Metro Heart Hospital with Multispeciality, Faridabad, Haryana, India
Received Date: August 17, 2020; Accepted Date: September 07, 2020; Published Date: September 14, 2020
Citation: Khash J, Bansal SS, Jain N, Yadav FS (2020) IVC Filter Thrombosis & Management: A Case Presentation. J Intensive & Crit Care Vol.6 No.4:15 doi:10.36648/2471-8505.6.4.15
Copyright: © 2020 Khash J. This is an open-access article distributed under the terms of the Creative Commons Attribution License, which permits unrestricted use, distribution, and reproduction in any medium, provided the original author and source are credited.
IVC filters have been widely used in selective patients with deep venous thrombosis to prevent pulmonary embolism. IVC thrombosis is the most common complication of IVC filters which carries higher morbidity and mortality and poses as a diagnostic challenge. With increasing incidence of IVC thrombosis, clinicians should be well versed with diagnostic tools and management options available for its diagnosis and management. In addition of systemic anticoagulation, endovascular techniques are important adjuvant therapies in management of IVC thrombosis. We present a case report of IVC filter thrombosis managed successfully with endovascular intervention.
IVC filters, Pulmonary embolism, IVC thrombosis
IVC- Inferior Vena Cava; IVCFs- Inferior Vena Cava Filters; DVT- Deep Vein Thrombosis; VTE- Venous Thromboembolus; SIR- Society of Interventional Radiology; CDTCatheter Directed Thrombolysis; PT- Prothrombin Time; INRInternational Normalized Ratio; TLC- Total Leucocyte Count; ESRErythrocyte Sedimentation Rate.
condition associated with DVT (deep vein thrombosis), with its own implications. It remain under diagnosed and less recognized and presents to the clinician as diagnostic and therapeutic challenge as no clear cut guidelines are present for its management. Causes of IVC thrombosis include congenital malformations of the IVC to acquired causes, where indwelling IVC filters have been implicated as a leading cause . The use of Inferior vena cava filters (IVCFs) has been an important alternative treatment of deep vein thrombosis (DVT) when pharmacologic anticoagulation is contraindicated or ineffective, however, they are associated with long-term risks including increased risk of recurrent DVT and IVC thrombosis . IVC filter thrombosis is reported in 2.7% of patients who have undergone IVC filter implantation post DVT and pulmonary embolism . Current underestimation of IVC thrombosis following filter insertion is suggested by the PREPIC study, which quotes rates from 13% at 8 years’ follow-up, with 30% demonstrated in longer-term studies . Currently the role of inferior vena cava (IVC) filters in the management of venous thrombosis remains controversial and in constant development due to the risk of significant complications and unclear long-term advantages . IVC thrombosis treatment is determined by aetiology, timescale (acute vs chronic) and patient-specific factors. Similar to other types of venous thromboembolus (VTE), immediate treatment strategies for IVC thrombosis revolve around minimising the risk of pulmonary embolisation and reducing the local sequelae of lower limb swelling and pain. Various medical, endovascular and surgical options are available for management of IVC thrombosis . The Society of Interventional Radiology (SIR) recommends CDT (catheter directed thrombolysis) for acute or subacute IVC thrombosis in addition to systemic anticoagulation .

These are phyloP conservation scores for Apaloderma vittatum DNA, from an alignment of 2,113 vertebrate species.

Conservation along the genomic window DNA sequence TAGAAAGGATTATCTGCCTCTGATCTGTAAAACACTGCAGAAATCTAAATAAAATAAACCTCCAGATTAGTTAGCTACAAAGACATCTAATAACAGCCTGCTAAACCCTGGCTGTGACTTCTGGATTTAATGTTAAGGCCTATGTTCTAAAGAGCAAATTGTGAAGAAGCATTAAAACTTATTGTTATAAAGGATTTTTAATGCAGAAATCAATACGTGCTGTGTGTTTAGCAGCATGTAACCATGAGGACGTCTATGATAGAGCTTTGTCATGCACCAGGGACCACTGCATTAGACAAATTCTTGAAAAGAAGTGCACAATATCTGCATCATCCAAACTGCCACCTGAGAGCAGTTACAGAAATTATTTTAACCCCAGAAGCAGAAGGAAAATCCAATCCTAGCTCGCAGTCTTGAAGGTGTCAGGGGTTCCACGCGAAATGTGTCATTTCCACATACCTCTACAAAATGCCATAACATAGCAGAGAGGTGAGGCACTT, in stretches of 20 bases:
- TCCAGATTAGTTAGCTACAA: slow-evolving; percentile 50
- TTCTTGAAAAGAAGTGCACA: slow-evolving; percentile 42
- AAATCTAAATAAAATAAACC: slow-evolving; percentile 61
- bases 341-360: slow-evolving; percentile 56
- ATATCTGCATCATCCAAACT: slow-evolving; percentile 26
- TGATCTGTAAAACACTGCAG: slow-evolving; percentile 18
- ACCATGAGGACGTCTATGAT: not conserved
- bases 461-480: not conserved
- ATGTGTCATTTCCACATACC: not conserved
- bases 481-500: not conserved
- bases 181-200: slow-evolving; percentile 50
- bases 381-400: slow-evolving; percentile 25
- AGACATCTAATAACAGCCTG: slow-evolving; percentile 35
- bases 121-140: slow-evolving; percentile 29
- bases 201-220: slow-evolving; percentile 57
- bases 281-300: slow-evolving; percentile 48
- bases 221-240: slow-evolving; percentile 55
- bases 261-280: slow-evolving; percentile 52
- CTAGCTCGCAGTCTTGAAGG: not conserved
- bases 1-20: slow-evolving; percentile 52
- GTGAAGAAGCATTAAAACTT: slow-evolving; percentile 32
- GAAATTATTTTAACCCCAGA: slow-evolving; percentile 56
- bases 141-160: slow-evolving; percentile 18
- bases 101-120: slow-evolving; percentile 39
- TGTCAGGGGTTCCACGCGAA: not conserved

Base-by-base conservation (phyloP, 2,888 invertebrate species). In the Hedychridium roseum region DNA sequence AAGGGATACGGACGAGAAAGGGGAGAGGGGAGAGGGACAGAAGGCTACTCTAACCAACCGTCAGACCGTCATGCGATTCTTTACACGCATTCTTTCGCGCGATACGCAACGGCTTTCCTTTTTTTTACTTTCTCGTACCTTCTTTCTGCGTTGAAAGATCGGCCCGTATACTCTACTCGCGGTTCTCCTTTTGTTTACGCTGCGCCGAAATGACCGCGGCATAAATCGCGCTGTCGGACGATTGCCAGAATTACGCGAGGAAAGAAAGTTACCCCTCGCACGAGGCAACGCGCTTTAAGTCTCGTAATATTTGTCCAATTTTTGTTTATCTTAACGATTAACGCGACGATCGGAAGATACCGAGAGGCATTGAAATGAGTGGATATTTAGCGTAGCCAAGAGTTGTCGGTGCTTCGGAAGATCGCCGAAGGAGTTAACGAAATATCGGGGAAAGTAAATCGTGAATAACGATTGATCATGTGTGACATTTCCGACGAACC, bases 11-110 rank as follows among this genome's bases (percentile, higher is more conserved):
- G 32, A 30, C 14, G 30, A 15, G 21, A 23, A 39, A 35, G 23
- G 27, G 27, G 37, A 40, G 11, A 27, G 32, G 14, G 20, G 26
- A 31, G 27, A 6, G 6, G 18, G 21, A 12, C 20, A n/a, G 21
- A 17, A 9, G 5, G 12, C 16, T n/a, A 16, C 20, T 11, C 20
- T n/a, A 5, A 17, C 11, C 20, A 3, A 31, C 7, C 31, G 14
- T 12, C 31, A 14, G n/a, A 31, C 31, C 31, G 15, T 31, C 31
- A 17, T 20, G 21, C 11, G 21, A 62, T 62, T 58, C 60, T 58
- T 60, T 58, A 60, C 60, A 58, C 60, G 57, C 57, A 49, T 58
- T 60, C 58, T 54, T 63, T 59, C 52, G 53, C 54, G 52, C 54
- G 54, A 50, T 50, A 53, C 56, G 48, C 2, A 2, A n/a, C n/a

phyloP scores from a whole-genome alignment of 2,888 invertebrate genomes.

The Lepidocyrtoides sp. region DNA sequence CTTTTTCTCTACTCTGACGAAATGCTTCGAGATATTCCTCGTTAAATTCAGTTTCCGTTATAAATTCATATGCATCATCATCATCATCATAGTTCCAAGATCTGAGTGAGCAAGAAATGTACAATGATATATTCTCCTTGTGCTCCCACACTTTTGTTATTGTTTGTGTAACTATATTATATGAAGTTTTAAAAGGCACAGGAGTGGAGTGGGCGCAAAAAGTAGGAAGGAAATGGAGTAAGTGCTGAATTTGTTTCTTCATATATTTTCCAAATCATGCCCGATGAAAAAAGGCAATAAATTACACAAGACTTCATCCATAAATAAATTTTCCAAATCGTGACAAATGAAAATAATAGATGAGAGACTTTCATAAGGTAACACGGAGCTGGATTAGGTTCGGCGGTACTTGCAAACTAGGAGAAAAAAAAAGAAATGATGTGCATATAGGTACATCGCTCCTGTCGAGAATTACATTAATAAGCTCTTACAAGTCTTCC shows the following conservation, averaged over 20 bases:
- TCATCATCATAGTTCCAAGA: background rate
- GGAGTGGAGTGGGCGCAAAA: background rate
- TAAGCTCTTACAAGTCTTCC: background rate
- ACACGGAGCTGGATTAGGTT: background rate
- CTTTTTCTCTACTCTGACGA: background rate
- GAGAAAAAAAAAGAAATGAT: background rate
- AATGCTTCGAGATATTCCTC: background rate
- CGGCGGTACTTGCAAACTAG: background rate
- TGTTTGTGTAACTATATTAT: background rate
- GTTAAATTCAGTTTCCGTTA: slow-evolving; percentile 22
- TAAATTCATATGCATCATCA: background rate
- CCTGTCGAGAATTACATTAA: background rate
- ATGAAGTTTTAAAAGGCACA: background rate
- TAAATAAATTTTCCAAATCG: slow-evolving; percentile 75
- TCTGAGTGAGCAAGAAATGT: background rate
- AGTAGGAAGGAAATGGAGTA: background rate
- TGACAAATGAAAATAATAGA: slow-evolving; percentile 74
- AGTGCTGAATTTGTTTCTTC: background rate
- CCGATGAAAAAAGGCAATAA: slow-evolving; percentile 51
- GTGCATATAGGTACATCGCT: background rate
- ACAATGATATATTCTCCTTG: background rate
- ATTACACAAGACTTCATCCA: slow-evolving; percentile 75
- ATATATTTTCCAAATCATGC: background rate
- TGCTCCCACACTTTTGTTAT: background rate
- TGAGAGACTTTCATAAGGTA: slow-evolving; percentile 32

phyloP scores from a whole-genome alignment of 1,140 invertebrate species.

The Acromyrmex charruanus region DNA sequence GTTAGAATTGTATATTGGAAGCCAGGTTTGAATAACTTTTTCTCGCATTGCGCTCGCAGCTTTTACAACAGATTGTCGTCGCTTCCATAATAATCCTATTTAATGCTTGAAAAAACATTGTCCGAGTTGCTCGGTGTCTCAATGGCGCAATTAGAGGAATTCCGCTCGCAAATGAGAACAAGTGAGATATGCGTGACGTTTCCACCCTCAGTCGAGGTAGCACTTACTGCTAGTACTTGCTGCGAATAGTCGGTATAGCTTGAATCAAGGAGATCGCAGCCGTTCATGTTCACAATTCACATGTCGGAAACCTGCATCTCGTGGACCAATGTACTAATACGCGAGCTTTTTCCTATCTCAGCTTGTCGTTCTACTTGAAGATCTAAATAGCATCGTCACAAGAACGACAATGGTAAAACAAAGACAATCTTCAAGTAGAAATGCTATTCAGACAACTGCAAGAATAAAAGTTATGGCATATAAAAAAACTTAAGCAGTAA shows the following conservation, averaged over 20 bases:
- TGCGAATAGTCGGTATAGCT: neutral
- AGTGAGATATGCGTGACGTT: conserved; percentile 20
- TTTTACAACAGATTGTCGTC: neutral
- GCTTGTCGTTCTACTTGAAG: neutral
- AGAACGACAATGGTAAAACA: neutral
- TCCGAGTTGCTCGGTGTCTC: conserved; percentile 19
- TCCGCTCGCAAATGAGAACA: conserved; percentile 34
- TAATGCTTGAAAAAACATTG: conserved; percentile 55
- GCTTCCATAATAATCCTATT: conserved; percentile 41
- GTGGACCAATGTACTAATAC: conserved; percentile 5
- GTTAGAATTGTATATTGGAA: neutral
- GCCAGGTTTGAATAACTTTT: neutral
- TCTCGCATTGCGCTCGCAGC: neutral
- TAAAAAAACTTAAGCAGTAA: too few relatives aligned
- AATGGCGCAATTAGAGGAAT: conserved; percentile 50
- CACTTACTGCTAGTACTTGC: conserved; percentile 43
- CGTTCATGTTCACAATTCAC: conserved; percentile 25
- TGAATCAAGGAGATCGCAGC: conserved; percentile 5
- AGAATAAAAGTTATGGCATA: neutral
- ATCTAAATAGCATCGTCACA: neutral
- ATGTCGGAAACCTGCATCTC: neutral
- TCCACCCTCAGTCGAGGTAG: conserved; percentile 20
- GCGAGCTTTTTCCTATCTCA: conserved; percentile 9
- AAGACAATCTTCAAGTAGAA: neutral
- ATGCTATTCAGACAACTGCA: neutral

Here we present a case of IVC FILTER THROMBOSIS along with management.
A 27 year old male working at a BPO presented with complain of swelling bilateral lower limb, scrotal swelling, abdominal distention, pain while passing urine. Patient is a known case of deep vein thrombosis post IVC filter implantation on tab acitrom (acenocoumarol) for last 3 years. Patient had been managing PT and INR of 2.5. Since repeated testing for PT and INR had been cumbersome for the patient, he had stopped medication for last one week, following which he started developing bilateral lower leg swelling, scrotal swelling, abdominal distention and pain while passing urine. As patient is a known case of DVT and had stopped medication, venous Doppler of bilateral lower limb was done which was suggestive of bilateral lower limb DVT. Patient was obese and his IVC and renal veins could not be seen properly. His CT peripheral venography was done which revealed hypodense filling defect with lack of contrast opacification in lower inferior vena cava extending approximately 3 cm distal to the level of IVC filter. Bilateral common and external iliac, common and superficial femoral and popliteal veins also showed hypodense filling defects with complete lack of contrast opacification (Figure 1). There was extension of thrombus into bilateral great saphenous veins. There was diffuse subcutaneous oedema in both lower limbs. His blood work up was suggestive of raised D-Dimer, normal PT/INR, raised ESR, TLC. The findings were discussed with the family and the patient and option of catheter directed thrombolysis and systemic oral anticoagulation was discussed.